PCI DSS 4.0 the updated security payment standard’s goal is “address emerging threats and technologies and enable innovative methods to combat new threats” to customer payment information, the PCI Security Standards Council says.
New in PCI DSS 4.0?
The 12 core PCI DSS requirements did not fundamentally change with PCI DSS v4.0, and they remain the critical foundation for securing payment card data. However, the requirements have been redesigned to focus on security objectives to guide how security controls should be implemented.
The key high-level goals for PCI DSS v4.0 are:
- Ensure the standard continues to meet the security needs of the payments industry.
- Add flexibility and support of additional methodologies to achieve security.
- Promote security as a continuous process.
- Enhance validation methods and procedures.
Stronger Authentication Requirements
Identity and access management (IAM) plays a crucial role in safeguarding cardholder data, and the new version of the standard recognizes that.
PCI DSS 4.0 aligns with the NIST guidance on digital identities for authentication and life cycle management. As the payments industry has gradually moved to the cloud, stronger authentication standards to payment and control access logins are necessary. PCI DSS 4.0 considers:
- Multifactor authentication (MFA) usage for all accounts that have access to the cardholder data, not just administrators accessing the cardholder data environment.
- Passwords for accounts used by applications and systems must be changed at least every 12 months and upon suspicion of compromise.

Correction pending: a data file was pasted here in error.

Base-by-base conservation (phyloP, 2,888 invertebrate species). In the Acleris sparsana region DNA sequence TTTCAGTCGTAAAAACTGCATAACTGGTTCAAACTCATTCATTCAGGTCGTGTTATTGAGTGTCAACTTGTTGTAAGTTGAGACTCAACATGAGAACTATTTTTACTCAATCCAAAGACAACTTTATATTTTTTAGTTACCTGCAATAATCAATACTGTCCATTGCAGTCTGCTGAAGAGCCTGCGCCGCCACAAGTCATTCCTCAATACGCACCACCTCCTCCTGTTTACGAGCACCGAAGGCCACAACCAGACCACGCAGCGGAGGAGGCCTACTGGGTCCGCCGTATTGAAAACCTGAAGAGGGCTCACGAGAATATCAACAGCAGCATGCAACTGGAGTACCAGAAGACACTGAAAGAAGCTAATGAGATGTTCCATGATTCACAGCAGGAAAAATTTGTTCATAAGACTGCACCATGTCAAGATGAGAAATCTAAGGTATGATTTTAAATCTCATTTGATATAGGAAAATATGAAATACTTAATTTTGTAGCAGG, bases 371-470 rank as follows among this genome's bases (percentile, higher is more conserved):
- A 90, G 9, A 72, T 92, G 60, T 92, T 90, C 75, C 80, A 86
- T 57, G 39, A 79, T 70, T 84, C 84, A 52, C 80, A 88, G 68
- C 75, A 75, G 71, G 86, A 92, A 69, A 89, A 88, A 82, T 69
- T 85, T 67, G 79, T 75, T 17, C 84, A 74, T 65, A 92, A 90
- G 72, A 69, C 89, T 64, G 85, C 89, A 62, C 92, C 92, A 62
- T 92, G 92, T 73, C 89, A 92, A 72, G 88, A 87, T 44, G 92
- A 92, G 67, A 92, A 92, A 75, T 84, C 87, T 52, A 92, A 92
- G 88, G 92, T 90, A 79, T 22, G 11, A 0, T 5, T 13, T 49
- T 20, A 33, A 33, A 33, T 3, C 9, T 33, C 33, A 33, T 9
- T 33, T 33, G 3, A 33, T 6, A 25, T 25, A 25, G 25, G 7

- Use of strong passwords for accounts used by applications and systems, which must contain at least 15 characters, including numeric and alphabetic characters. PCI DSS requires that the prospective passwords be compared against the list of known bad passwords.
- Access privileges must be reviewed at least once every six months.
- Vendor or third-party accounts may be enabled only as needed and monitored when in use.
The PCI DSS 4.0 standard is built with a zero-trust mindset, permitting organizations to build their own unique, pluggable authentication solutions to meet the data security regulatory requirements.
Expanded Applicability of Data Encryption
The latest standard considers broader applicability for encrypting cardholder data, now expanding on trusted networks. In addition, the requirement for data discovery to locate all sources and locations of cleartext primary account numbers (PAN) will be more frequent, at least once every 12 months and upon significant changes to the cardholder data environment or processes. The rationale is that malicious code is one of the biggest problems that financial institutions face. Once the code embeds in the network, information can be retrieved through cardholder data transmission.
Introducing the customized implementation approach to PCI DSS 4.0 gives businesses more flexibility. Organizations are no longer forced to follow the methods prescribed by the standard or implement a burdensome compensating control, and they can focus on selecting and implementing solutions that achieve the intended outcome of a specific PCI DSS objective. Effective IAM and MFA combined with encryption is the overarching principle behind zero-trust security for protecting sensitive cardholder data and online payments.
PCI DSS 4.0 Timeline
The v4.0 updates don’t immediately come into effect for all organizations. To support the adoption of PCI DSS around the globe, the standard and summary of changes will be translated into several languages, and these translations are set for publication over the next few months, between now and June 2022.
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